• Journal Article

Transmission of mutations in the lacl transgene to the offspring of ENU-Treated big Blue (R) male mice

Citation

Barnett, L., Tyl, R., Shane, B. S., Shelby, M. D., & Lewis, S. (2002). Transmission of mutations in the lacl transgene to the offspring of ENU-Treated big Blue (R) male mice. Environmental and Molecular Mutagenesis, 40(4), 251-257.

Abstract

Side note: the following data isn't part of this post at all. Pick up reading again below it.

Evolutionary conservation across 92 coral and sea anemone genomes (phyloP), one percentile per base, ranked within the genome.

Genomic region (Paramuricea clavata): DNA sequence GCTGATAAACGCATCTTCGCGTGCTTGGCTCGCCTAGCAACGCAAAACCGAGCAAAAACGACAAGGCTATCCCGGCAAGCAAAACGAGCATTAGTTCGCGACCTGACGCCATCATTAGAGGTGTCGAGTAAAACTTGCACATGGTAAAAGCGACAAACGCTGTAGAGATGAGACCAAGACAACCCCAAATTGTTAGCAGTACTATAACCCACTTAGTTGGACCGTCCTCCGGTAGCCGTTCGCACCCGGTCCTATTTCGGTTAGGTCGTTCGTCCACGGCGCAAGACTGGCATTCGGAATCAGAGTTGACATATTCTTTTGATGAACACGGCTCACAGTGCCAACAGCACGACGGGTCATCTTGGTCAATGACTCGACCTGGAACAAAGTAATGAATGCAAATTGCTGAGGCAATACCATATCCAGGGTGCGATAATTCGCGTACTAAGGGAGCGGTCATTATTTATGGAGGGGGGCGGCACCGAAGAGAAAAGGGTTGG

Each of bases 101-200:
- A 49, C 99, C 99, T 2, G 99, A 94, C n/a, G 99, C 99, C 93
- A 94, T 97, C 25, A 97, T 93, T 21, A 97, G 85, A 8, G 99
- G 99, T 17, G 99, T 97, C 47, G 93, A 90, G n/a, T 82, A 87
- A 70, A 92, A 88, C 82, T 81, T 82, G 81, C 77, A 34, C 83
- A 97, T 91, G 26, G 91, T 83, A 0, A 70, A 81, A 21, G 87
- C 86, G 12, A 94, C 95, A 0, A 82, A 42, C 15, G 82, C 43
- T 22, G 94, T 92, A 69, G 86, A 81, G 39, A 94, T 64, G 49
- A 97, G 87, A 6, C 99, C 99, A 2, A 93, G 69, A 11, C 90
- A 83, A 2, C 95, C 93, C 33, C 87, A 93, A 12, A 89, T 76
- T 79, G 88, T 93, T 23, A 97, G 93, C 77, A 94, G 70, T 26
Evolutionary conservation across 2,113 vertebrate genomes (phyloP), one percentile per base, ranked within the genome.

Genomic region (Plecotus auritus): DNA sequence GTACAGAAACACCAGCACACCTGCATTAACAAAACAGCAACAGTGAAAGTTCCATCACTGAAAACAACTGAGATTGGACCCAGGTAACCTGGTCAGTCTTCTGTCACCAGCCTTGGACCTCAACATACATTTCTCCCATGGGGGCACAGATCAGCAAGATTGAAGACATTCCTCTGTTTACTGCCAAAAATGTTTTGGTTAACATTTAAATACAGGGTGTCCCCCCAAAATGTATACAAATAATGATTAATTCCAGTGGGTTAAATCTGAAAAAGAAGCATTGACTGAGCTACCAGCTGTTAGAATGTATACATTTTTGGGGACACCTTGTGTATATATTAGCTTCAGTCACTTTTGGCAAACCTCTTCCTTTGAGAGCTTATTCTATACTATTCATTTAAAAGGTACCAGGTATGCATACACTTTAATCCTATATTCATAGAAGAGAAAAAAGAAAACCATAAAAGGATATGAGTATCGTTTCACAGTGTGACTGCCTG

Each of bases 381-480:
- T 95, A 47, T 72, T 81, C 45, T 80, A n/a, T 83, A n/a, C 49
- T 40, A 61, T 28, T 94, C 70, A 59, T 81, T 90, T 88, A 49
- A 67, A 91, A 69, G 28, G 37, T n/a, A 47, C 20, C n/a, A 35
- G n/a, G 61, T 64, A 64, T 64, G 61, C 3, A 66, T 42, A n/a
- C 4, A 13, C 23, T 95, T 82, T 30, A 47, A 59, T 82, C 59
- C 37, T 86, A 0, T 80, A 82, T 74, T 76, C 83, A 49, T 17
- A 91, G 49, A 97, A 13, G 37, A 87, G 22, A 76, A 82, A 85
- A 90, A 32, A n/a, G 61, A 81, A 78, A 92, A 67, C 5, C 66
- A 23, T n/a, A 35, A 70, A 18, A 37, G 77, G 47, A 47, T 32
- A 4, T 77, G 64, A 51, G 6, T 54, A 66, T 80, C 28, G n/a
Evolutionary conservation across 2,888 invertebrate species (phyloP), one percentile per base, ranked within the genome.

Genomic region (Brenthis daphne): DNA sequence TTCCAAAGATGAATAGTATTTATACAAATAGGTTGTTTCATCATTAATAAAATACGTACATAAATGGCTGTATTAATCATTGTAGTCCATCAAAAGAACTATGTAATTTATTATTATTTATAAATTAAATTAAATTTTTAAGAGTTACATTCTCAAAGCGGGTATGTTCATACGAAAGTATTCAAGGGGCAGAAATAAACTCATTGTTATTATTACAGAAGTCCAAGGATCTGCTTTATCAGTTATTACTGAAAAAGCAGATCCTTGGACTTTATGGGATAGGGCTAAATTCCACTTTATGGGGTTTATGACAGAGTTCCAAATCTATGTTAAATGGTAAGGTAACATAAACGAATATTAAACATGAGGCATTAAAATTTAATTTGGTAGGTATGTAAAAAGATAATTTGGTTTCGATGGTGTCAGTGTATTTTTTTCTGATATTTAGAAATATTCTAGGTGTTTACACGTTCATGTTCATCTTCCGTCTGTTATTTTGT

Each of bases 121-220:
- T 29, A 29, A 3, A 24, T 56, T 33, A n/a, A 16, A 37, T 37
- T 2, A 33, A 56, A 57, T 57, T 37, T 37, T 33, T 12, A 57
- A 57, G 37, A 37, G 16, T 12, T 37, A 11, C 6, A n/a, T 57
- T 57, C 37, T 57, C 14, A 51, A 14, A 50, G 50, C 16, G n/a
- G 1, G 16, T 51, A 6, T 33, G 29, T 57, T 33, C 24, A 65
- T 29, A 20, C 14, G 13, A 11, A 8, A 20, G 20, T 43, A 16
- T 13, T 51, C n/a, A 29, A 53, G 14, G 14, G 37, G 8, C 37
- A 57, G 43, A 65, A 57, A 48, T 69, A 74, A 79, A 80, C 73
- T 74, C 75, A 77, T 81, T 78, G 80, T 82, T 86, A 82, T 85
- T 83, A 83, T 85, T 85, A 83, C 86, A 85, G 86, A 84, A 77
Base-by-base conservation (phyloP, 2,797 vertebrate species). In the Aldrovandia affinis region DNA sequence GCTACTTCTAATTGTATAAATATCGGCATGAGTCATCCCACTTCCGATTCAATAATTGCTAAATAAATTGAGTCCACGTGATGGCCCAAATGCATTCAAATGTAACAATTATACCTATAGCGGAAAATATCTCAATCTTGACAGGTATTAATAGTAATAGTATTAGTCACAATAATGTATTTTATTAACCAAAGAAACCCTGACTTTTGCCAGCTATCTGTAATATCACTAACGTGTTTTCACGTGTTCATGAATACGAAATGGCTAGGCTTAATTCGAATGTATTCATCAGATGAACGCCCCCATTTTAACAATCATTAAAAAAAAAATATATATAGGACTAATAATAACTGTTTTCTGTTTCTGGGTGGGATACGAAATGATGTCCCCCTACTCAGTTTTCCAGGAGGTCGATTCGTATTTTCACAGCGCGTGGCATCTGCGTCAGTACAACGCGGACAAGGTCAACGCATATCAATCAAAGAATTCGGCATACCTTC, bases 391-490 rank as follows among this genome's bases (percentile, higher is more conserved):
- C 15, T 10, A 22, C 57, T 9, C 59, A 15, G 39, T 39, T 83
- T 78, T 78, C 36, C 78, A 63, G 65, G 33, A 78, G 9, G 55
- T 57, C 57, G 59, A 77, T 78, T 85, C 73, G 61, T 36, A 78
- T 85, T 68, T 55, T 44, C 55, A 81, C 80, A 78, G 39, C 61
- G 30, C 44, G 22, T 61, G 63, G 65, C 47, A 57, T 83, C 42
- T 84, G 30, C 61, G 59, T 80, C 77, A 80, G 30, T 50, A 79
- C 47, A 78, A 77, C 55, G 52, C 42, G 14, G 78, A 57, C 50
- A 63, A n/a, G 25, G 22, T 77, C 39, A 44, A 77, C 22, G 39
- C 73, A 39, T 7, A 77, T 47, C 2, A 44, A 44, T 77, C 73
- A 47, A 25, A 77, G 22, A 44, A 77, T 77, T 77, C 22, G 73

The purpose of the study was to determine: 1) if male germ cells of Big Blue(R) mice carrying newly induced mutations in the lacI transgene were effective in fertilization; 2) if offspring arising from such mutant sperm had the mutation in germ cells and multiple somatic tissues; and 3) how the frequency of mutants induced in the loci transgene compared to the frequency induced in endogenous genes traditionally employed to study germ cell mutagenesis in mice. Male B6C3F(1) mice hemizygous for the lambda/lacI transgene were treated weekly with 100 mg/kg body weight of the mammalian germ cell mutagen N-ethyl-N-nitrosourea (ENU). The cumulative dose for each treated animal was 300 mg ENU/kg body weight. Ten weeks later the treated mice were mated to T stock females and the resulting offspring were screened for specific-locus mutations at six loci affecting external appearance, as well as for mutations in the loci transgene in multiple somatic tissues and germ cells. Five offspring carrying recessive specific-locus mutations were observed among 597 offspring screened (mutant frequency = 139.6 x per locus). Four offspring carrying lacI mutations were observed among 280 offspring screened (mutant frequency = 35.7 x 10(-5) per locus (assuming 40 target loci)). Each of the four lacI mutant offspring carried a different mutation. Three of the mutations were A:T-->G:C transitions and one a G:C -->A:T transition. Consistent with the expectation that a mutation induced in a parental germ cell and transmitted to a conceptus would exist in every cell of the offspring, each mutant mouse had identical mutations in all somatic tissues sampled, as well as in its germ cells. These data provide preliminary evidence for the biological validity of assessing induced, heritable mutations using transgenic mice, without the need for generating an F-1 generation